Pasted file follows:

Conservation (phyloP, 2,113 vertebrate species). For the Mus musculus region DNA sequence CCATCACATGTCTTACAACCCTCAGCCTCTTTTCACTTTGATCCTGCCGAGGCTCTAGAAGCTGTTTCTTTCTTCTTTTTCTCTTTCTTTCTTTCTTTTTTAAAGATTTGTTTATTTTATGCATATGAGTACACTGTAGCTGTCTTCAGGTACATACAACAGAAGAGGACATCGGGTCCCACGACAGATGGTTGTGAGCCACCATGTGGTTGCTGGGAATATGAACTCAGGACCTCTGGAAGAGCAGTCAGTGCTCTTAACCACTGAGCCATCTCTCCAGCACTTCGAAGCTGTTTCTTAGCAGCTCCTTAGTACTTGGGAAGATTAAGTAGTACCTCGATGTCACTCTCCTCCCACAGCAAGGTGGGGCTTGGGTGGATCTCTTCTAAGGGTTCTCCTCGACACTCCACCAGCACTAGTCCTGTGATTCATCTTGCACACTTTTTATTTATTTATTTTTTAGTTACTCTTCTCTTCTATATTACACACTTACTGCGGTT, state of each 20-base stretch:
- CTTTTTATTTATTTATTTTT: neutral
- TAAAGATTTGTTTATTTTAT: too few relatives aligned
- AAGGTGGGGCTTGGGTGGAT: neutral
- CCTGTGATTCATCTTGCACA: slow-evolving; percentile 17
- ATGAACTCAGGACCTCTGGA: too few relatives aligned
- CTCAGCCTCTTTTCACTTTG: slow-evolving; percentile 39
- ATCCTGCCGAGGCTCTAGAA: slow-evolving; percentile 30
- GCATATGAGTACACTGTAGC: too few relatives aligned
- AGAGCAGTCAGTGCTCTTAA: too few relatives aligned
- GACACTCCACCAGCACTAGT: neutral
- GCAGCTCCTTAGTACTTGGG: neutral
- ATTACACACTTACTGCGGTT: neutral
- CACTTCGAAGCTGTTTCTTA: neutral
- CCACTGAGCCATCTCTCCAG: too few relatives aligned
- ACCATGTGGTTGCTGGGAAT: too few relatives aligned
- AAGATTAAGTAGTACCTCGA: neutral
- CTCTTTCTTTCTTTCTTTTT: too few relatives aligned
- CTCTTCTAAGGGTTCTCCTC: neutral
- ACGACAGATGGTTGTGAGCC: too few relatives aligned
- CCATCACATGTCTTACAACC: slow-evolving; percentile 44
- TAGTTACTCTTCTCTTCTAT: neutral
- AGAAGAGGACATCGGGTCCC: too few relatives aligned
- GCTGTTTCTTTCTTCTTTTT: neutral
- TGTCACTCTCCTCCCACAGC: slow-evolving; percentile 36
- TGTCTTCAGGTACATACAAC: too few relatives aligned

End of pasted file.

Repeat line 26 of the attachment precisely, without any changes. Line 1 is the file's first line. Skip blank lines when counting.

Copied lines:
- TGTCTTCAGGTACATACAAC: too few relatives aligned